While Ella spends her time scrubbing floors and slaving over the hot stove in her own home because of the jealousy of Dame Olga, Char sends her a letter confessing his love and asking for her hand in marriage. But no, she may not marry him, because how would Frell thrive with a cursed queen? In an intricate plot twist, Char is led to believe that Ella never loved him and that she has married already. When Char returns home from his extended trip, his parents through a 3-night-long party, which Ella attends in disguise in order to enjoy seeing Char one last time. However, Char recognizes her at the last ball and, unintentionally, orders Ella to marry him. After a long and hard struggle within herself, through her love for Char and her country, Ella finds that she has said ‘no’ to an order for the first time. The curse is broken, and she and Char live happily ever after.

Man vs. Himself – Ella vs. Her own forced obedience (Major conflict)
Man vs. Man – Ella vs. Hattie (Major conflict)
Man vs. Man – Ella vs. Her father (Minor conflict)

Always labor to stay true to yourself – don’t let others dictate the things you do – and one day, you’ll realize you have strength of character of remarkable capacities.

Literary Devices
Juxtaposition – This literary device is used when we see the selfish, cruel, and dim-witted Olive next to the selfless, good-hearted, and always clever Ella, which helps build respect and affection for our heroine.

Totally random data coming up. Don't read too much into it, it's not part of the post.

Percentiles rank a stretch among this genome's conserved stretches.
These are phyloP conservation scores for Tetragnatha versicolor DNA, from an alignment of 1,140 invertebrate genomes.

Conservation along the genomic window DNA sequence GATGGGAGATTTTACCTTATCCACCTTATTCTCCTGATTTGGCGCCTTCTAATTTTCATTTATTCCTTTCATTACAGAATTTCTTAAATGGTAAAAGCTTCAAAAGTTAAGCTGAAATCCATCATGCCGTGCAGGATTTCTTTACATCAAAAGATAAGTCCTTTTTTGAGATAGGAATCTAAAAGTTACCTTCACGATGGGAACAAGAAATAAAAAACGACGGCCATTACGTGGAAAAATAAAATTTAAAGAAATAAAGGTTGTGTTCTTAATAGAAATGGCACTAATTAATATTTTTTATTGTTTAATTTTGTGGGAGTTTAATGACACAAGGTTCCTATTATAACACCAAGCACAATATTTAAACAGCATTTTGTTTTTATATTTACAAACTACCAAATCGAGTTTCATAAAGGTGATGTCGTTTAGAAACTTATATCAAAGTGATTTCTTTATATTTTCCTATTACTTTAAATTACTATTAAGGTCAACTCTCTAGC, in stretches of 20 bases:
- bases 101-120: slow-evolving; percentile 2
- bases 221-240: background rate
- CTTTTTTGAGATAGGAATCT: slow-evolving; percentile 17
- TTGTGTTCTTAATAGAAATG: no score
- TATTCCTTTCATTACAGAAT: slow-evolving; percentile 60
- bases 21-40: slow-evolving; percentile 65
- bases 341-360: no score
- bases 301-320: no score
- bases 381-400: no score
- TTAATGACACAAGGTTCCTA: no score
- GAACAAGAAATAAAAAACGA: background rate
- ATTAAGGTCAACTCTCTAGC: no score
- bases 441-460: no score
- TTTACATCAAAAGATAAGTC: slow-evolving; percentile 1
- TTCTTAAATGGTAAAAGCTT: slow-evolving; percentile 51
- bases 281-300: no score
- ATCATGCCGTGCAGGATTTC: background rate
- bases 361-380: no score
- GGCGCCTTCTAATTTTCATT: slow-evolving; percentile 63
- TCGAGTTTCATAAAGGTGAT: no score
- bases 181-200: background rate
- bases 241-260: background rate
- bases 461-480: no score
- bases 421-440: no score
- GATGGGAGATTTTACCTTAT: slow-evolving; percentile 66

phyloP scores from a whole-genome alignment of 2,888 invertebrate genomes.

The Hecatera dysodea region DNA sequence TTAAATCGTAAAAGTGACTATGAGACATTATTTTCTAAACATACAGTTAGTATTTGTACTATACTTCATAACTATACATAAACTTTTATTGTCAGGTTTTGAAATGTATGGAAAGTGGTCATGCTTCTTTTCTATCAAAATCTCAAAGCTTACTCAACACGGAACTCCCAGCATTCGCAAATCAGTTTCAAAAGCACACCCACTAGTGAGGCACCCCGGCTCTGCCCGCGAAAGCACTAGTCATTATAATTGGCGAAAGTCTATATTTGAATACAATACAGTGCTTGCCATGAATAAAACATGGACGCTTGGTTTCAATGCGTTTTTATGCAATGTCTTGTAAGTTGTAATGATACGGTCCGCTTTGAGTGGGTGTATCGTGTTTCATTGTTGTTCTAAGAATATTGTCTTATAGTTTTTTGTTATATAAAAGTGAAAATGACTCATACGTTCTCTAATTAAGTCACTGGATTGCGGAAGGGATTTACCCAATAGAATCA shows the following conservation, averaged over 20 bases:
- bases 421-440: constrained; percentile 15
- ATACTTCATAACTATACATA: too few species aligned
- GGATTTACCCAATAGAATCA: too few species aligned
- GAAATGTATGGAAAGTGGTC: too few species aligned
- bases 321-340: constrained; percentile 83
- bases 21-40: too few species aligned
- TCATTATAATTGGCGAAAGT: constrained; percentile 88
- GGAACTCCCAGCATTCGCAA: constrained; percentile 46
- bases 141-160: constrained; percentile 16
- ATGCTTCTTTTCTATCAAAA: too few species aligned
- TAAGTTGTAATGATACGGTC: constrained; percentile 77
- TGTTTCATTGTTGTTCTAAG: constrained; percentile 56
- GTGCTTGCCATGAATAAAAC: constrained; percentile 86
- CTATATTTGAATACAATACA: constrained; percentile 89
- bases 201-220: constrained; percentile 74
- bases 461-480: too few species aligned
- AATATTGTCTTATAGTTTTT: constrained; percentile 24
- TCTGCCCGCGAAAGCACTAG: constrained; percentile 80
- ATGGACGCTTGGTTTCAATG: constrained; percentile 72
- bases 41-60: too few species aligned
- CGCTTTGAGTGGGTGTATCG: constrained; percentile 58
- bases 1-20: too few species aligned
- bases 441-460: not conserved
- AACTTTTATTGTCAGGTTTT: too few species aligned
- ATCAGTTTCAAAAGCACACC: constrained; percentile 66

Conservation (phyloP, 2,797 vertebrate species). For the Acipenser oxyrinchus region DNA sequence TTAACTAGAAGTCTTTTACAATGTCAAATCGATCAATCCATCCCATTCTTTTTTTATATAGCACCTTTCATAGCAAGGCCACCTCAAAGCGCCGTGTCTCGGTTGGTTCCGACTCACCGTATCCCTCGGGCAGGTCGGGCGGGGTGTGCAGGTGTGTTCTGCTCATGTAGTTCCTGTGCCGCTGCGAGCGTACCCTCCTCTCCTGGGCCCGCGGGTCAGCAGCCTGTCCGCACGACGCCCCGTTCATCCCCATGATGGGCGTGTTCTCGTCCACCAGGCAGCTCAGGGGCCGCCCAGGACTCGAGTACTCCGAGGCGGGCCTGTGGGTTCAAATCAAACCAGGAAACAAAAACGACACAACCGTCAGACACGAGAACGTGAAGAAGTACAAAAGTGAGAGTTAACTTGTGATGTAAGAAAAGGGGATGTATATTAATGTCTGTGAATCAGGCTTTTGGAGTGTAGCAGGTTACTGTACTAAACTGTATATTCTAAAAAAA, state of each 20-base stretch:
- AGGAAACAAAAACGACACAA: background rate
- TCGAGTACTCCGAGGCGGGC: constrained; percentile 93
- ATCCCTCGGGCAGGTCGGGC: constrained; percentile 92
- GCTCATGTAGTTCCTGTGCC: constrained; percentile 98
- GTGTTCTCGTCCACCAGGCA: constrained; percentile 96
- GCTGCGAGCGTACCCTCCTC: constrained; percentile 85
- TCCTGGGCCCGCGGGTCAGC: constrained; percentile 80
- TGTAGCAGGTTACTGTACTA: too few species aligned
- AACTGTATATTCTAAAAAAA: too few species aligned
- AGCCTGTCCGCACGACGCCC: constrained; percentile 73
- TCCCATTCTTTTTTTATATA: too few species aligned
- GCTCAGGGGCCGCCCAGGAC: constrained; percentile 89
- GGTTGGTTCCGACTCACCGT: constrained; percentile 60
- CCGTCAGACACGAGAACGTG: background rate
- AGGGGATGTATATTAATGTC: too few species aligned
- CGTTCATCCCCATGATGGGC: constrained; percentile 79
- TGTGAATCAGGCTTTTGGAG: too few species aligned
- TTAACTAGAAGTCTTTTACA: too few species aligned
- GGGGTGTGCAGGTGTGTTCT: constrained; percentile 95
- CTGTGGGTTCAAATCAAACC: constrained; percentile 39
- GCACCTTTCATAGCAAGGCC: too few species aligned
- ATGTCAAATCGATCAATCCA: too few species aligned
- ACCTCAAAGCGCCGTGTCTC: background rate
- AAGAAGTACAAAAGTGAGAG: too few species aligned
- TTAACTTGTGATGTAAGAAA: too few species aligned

Motif – The main motif or theme of Ella Enchanted is freedom to make your own decisions and adhere to your own personality and character, showed by Ella’s constant struggle with her curse of obedience.
Epilogue – Having a colorful and informative epilogue really adds to this story, helping the readers know exactly what Ella’s life will turn out to be after the curse has been lifted, and how her relationship with Char will grow and develop through their marriage and successive reign of Frell.

Ever since I first read Ella Enchanted, I felt that it was a wonderful example of a strong, intelligent female lead in a story that is direct and to the point, while still being impactful. Ella acts as a true role model for young girls, handling the myriad of hardships in her life with a sense of humor and an irrepressible spirit. The dialogue and description is realistic and enjoyable – I have read this book probably a dozen times or more, and plan to enjoy for many more hours to come.


2 Comments (+add yours?)

  1. Kaylah
    Mar 09, 2011 @ 22:40:31

    My class has been reading this book 4 awhile now and i like the movie better then the book


    • sophiactps
      Mar 16, 2011 @ 15:04:35

      Oh, really? I personally prefer the book, but that may be just because I read it before seeing the movie and was disappointed by how different they were. It’s definitely a cute movie, though. Thanks for reading!